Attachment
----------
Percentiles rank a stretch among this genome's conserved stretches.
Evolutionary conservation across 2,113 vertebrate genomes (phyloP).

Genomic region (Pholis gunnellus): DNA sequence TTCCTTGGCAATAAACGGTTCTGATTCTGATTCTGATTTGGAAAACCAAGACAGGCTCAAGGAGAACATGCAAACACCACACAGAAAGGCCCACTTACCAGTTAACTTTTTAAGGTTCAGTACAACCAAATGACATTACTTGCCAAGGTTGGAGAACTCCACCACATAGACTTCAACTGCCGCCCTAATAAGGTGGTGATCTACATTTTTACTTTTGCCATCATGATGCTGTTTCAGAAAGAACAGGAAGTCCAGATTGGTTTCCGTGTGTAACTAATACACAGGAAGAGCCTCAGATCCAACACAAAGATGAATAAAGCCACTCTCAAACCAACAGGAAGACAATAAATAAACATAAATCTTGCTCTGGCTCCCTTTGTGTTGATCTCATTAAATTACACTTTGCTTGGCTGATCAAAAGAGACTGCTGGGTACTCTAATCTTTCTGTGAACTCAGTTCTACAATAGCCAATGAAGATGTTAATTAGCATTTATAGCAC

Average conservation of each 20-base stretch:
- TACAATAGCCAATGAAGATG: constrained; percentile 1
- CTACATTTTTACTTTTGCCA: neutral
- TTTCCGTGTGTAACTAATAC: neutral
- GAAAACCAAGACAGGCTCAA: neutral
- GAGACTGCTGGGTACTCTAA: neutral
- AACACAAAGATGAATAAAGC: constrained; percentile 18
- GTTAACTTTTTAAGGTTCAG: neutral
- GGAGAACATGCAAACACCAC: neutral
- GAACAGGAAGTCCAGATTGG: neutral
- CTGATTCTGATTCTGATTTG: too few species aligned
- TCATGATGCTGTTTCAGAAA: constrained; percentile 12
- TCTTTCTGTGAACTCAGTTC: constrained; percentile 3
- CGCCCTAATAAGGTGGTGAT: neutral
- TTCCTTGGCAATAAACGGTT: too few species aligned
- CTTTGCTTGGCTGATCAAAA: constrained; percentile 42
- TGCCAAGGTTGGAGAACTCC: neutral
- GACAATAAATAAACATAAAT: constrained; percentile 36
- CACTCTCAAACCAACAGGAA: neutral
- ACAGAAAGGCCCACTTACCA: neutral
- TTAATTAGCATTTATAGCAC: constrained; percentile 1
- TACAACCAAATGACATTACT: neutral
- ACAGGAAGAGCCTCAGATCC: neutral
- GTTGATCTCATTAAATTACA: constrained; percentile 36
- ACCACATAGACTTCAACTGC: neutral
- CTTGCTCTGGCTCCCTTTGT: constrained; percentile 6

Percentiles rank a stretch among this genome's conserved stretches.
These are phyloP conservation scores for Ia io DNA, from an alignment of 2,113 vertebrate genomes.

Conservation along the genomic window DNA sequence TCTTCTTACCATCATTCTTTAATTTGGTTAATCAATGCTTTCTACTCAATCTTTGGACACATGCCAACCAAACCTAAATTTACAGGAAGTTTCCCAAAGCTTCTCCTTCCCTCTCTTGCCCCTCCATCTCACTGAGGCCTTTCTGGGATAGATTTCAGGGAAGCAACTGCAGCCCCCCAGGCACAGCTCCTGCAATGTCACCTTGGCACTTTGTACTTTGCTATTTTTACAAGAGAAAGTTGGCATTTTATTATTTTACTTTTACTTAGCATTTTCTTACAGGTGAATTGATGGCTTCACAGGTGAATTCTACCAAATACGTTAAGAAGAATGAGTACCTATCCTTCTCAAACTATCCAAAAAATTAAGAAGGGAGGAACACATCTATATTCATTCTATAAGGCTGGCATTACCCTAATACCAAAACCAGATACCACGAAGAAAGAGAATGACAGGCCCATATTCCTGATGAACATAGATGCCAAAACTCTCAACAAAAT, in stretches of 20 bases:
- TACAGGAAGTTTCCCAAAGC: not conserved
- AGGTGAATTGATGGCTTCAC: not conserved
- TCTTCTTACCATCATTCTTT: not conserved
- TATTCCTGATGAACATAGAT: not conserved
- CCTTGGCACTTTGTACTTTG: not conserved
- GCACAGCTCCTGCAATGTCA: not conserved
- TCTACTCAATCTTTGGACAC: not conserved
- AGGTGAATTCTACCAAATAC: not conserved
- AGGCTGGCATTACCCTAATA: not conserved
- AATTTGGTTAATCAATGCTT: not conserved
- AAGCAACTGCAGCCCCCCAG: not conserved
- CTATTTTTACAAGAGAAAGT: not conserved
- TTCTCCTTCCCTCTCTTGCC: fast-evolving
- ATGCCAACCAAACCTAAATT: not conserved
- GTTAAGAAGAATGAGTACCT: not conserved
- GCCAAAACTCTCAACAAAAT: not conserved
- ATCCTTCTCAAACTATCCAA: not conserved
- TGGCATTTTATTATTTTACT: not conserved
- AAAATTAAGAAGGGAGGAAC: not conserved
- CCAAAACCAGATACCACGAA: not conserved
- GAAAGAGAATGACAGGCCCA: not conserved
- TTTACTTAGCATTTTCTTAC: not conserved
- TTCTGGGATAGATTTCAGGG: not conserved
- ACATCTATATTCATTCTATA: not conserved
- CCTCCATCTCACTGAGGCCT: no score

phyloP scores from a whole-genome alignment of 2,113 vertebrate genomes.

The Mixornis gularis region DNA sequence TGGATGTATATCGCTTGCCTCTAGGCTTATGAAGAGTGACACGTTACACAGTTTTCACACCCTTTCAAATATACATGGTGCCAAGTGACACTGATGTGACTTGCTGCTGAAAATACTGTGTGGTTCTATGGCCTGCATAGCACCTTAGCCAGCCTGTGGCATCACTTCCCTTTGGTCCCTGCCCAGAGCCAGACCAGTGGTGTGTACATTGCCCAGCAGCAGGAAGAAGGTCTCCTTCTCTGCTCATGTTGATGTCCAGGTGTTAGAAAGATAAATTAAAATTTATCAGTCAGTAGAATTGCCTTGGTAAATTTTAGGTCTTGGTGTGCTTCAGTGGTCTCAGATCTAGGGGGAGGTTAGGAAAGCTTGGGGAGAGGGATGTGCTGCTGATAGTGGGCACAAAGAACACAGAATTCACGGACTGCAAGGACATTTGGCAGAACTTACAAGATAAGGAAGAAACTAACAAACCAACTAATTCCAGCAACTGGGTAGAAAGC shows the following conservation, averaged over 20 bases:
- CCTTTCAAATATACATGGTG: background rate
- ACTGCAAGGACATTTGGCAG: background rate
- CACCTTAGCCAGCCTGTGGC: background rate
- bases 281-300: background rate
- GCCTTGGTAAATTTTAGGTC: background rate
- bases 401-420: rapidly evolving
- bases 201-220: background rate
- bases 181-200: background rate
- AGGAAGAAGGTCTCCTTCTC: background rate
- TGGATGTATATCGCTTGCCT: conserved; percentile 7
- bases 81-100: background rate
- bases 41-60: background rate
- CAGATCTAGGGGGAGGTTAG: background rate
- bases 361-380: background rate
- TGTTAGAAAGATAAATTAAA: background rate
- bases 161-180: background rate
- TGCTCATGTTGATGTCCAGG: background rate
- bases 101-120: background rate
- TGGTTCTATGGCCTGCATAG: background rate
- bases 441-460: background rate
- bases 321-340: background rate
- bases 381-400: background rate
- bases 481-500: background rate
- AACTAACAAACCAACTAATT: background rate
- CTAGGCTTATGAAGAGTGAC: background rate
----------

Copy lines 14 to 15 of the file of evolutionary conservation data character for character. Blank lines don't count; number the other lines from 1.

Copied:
- CTGATTCTGATTCTGATTTG: too few species aligned
- TCATGATGCTGTTTCAGAAA: constrained; percentile 12